Tried and tested Amazon products like active directory and AWS CloudHSM’s key storage, allow AWS customers to generate and use their own encryption keys via the AWS Cloud.
Benefits of AWS
A partnership with AWS will allow customers access to the following benefits:
- Broadest range of cloud service offerings for enterprise businesses over competitors
- Increased business agility
- Customisable EC2 compute engine
- A number of EC2 integrations, like Elastic Beanstalk for container service and Lambda
- Services a number of high-profile, blue chip customers
- Geared toward open source developers
- Supports commonly used development languages
- Can be deployed anywhere
- Depending on the comfort level of enterprise businesses with AWS services, a steep learning curve may exist
- Enterprise level support must be purchased
- AWS was late to get on the on-demand billing for services bandwagon
- AWS doesn’t have a strong hybrid cloud strategy for those businesses that want to keep sensitive data in a private cloud
- The wide catalogue of offerings can be overwhelming and difficult to navigate for some users
Despite Azure’s launch being sometime after AWS in 2011, it is considered to be hot on AWS’s heels, vying for top spot in the market. Microsoft Azure has quickly built a leading reputation.
- Build websites in the cloud, using common programming languages
- Integrations include Windows Server and Linux Virtual Machine
- Migration assistance
- SQL database support
- Focal point is Virtual Machine capabilities supported by tools that include Cloud Services and Resource Manager
- Machine learning
Benefits of Azure
- Quick to deploy, operate, and scale
- Increases business agility
- Has the bandwidth to take your business global
- Visual Studio development environment built in
- Supports integration
- Supported by secure login with Azure Single Sign-On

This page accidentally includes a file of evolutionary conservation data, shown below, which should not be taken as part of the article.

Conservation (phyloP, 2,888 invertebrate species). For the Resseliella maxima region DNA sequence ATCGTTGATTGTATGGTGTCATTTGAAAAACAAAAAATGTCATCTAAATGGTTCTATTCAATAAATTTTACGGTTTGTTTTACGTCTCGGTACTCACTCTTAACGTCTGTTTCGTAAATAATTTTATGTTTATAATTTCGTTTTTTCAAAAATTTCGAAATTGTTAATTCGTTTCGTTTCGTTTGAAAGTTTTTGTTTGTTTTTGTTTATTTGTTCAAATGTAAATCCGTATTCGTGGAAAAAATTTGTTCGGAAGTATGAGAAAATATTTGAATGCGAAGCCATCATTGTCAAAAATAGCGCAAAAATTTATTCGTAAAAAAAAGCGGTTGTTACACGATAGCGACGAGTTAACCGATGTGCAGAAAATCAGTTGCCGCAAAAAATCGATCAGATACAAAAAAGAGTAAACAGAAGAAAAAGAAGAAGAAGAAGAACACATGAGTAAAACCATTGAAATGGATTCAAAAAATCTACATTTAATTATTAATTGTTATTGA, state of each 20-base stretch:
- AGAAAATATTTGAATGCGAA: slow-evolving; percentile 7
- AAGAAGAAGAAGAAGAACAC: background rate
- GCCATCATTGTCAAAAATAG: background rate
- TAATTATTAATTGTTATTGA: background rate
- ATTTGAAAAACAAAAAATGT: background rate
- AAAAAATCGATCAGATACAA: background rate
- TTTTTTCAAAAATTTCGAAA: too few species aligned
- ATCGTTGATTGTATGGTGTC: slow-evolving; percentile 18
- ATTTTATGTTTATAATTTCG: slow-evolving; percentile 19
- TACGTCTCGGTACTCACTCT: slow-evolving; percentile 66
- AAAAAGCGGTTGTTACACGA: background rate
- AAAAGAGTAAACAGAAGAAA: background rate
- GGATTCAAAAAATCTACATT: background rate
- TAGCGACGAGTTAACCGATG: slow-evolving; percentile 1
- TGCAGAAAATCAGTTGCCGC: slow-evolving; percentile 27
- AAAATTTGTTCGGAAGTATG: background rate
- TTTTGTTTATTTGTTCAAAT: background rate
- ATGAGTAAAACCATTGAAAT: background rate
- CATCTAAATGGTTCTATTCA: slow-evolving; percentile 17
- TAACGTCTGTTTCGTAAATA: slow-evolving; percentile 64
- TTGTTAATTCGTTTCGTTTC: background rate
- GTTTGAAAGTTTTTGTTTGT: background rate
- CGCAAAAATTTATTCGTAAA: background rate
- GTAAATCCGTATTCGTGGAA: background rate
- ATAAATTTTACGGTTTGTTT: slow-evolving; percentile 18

- Microsoft is no stranger to industry compliance standards
- Deploy anywhere
- Outages have occurred causing experts at Gartner to suggest a good disaster recovery plan for Azure users
- Functions seem limited when compared against AWS
- Set up to support Windows; if you want to run something else Azure may not be the best option
- Requires enterprise management from customers
As mentioned above, the occurrence of outages isn’t limited to Microsoft Azure. However, Microsoft has gone a long way to inspire confidence and trust in enterprise businesses, fulfilling its reputation for high quality service.
Microsoft’s culture and position as a long-time leader in technology means Azure, by design, caters to the needs of various industries and their unique specifications.
Google Cloud Platform (GCP)
An industry trailblazer in web based services and internet, Google dominates in the deployment of web-based services. Does it offer something different from the top 2? It’s innovation and open source background would suggest Google Cloud Platform (GCP) might have an edge.
Google’s cloud suite of tools includes:
- Google App Engine to build apps within the cloud
- Supports common coding languages
- Open source cloud environment
- Offers robust data analysis
- Google Cloud Bigtable no SQL database supported
- Emphasis on big data tool suites
- Allows users to create single-purpose functions that decrease the need for management
- CloudKMS offers security via encryption
- Cloud storage is a RESTful service for storing and retrieving data
- Migration assistance
Benefits of GCP
Google Cloud offers the following benefits to customers:
- Quick deployment and access to updates and functionality
- Increased business agility
- Continuous improvement allows Google to update the cloud without disruption to users
- Primed to facilitate collaboration
- Ownership of data
- Deploy anywhere
- Supporting large, enterprise projects has not been a focus for Google, unlike companies such as Microsoft
- Outages have made some wonder if the product is reliable
- Range of functions lacks innovation